Chris/Tony,
I had commented out the older result collating code that we were using for Tony to process. Re-enabling that, here's them and associated CSV files that might be handy if you want to do your own distribution stats.

The pfChi is perfect... it should be about 12.
The zfChi is only a little low... it should be about 20.
The nzfChi is only a little low... it should be about 44.

Edit: Each perfect value is approximately the total number of > 0 freqs summed, with each individual value that created the freqsum being about 1 (non-linear, but usually in the range 0.05 to 5).

#a b c d pfreq0 pfreq1 pfreq2 pfreq3 pfreq4 pfreq5 pfreq6 pfreq7 pfreq8 pfreq9 pfreq10 pfreq11 pfreq12 pfreq13 total
#normal ~1 ~1 ~1 ~1 ~1 ~1 ~1 ~1 ~1 ~1 ~1 ~1 ~1 ~1 ~14

The above is an approximation, as are the following: as each '~1' is most likely to be in the range of 0.15 to 6, and the sum '~14' is likely to be in the range of 4 to 30.
With only a single trial, high freq values near the end may carry excess weight, so stopping before actual '0's appear can minimize bias, which would eventually dissipate with the addition of more 'randomly seeded trials'* of the same PRNG.

Bear in mind that different initial acc values will affect how closely the distributions match the ideal ones, therefore more than one initial acc should be tested. Other [a,b,c,d] will be better than [13,5,10,9] for init_acc = X, but could [13,5,10,9] do just as well if not better when init_acc = Y?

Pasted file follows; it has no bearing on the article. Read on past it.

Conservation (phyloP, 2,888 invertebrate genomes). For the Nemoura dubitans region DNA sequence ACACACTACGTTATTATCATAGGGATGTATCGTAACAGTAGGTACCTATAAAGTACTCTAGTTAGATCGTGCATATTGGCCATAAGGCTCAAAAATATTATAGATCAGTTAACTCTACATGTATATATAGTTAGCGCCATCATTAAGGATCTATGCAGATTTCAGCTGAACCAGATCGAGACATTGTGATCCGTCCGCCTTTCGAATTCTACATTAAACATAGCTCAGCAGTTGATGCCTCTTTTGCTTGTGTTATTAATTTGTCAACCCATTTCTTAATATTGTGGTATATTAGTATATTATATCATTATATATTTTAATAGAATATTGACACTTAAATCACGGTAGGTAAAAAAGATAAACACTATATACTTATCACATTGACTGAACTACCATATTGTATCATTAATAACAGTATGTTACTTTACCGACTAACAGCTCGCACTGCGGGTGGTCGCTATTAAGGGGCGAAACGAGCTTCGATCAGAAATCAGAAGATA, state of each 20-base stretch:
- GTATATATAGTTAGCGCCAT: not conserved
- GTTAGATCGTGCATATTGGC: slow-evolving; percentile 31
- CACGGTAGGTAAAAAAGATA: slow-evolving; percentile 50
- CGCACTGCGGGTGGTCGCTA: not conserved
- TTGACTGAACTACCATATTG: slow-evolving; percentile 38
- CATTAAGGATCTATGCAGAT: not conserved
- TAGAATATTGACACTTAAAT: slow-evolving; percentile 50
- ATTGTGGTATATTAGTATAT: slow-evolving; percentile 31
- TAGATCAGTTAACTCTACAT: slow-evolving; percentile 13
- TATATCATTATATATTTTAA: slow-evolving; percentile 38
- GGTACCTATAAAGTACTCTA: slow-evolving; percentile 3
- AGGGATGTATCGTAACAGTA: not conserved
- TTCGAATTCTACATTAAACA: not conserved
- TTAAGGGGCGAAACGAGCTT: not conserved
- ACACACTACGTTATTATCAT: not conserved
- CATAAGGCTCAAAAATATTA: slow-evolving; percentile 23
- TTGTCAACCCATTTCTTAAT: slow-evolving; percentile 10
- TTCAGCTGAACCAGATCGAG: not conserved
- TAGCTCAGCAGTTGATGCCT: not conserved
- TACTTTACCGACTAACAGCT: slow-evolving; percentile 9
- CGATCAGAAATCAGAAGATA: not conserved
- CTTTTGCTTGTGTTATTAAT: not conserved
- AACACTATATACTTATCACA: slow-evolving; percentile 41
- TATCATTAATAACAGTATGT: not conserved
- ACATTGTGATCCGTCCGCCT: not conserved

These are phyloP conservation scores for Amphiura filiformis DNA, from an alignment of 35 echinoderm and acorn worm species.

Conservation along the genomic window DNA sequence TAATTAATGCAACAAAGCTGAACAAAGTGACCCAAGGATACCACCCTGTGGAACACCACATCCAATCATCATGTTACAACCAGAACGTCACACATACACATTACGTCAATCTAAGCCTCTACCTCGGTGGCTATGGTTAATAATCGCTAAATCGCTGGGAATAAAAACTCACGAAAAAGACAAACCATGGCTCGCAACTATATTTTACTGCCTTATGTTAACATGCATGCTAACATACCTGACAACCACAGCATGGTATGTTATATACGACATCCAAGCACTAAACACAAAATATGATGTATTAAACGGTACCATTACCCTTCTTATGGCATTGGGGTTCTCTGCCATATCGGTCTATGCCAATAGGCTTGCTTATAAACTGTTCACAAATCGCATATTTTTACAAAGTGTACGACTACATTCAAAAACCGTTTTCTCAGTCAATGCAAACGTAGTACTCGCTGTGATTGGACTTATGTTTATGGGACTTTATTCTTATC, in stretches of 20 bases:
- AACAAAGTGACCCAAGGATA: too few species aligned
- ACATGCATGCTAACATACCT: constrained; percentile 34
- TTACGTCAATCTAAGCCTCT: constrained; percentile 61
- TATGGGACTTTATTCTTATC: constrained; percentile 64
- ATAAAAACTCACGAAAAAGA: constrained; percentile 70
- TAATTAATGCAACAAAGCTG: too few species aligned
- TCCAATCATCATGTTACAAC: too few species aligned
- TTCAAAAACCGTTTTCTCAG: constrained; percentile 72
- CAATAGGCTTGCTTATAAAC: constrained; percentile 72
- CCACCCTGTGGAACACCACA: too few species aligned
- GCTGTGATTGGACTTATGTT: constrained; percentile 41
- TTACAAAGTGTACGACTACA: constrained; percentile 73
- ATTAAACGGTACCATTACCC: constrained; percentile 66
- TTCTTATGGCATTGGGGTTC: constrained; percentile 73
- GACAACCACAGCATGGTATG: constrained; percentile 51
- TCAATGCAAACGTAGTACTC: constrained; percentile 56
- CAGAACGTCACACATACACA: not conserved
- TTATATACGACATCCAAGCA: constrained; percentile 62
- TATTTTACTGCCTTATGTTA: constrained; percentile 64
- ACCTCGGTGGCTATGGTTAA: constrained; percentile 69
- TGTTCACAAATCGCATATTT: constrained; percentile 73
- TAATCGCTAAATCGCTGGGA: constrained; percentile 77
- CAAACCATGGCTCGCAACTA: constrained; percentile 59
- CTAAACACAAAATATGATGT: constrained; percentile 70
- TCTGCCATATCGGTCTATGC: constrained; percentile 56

Do pfreq/zfreq/nzfreq ever repeat for different init_acc or is there always one best value? If the latter, do Chi-square scores fall away smoothly either side of this peak init_acc? Probably the only practicable way to test this is to look at xoroshiro16++ with all possible 256 acc1 values.

So just completed full distribution run of ++1a. CSV file attached

This latest run of ++1a supports everything above.
From the file, look at the freq Chi^2 sum averages across all candidates: pfChiAvg=12, zfChiAvg=21, nzfChiAvg=43
These averages match the values I predicted very closely (12, 20 and 44).
Also from the file, the min and max values for pfChi are 2 and 34, respectively, which also match the values I predicted very closely (4 and 30), but are slightly more extreme due to the large number of values.
Based on that, the numbers in the ++1a file are (log?) normally distributed and exactly what would be found if a perfect PRNG was run 1344 times with a different set of seeds each time.
To actually distinguish between them (and eliminate most of the skew of the resulting data), it would require running freqs on each of the 1344 PRNGs at least 12-16 times (30 would be best) using completely independent sets of seeds for states 0,1 and 2 each time. If you pick the seeds ahead of time for use in all candidates, that is fine.
The winning candidates would be those closest to having an overal average of about 12, 20 and 44... depending on the max x in freq(x) used to create the Chi^2 sums.
Due to the nature of this ++1a PRNG design, you have a distinct possibility that a majority of candidates are acceptably random, but there will be a subset more obviously closer to theoretical values I listed. Anything within 10-15% would be expected and acceptable.